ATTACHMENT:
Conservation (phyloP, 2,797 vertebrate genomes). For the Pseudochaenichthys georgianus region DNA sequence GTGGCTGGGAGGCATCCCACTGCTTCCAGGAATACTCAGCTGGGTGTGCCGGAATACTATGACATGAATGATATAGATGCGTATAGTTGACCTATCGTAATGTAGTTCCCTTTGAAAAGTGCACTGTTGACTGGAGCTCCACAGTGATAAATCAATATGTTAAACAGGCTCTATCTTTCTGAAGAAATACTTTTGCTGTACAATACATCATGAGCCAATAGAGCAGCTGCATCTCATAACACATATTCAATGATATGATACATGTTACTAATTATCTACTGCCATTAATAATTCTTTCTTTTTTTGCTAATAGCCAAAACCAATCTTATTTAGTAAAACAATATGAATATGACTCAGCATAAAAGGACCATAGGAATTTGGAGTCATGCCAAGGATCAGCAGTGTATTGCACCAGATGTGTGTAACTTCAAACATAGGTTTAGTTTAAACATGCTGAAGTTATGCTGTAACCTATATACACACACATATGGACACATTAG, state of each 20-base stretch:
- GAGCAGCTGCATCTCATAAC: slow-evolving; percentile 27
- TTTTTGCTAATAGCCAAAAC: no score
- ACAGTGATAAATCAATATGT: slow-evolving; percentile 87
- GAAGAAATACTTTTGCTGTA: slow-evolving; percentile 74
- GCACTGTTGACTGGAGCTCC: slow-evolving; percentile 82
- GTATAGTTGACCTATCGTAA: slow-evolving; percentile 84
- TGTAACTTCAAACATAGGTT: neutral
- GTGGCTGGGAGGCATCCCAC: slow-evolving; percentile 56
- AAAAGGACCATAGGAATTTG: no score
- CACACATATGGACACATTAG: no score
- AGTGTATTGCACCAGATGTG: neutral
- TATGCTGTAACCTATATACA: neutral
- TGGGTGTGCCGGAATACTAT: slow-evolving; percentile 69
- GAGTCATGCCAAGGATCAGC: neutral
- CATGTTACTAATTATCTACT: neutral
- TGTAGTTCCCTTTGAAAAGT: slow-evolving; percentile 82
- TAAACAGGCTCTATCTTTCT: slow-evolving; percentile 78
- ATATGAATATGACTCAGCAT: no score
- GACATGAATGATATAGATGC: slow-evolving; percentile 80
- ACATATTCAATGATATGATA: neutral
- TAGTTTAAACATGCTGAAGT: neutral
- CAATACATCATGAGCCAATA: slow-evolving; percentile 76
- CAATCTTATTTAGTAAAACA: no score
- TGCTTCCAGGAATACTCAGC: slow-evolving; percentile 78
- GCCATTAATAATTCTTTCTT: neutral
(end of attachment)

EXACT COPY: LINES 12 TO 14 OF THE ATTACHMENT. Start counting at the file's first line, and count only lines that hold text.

- AGTGTATTGCACCAGATGTG: neutral
- TATGCTGTAACCTATATACA: neutral
- TGGGTGTGCCGGAATACTAT: slow-evolving; percentile 69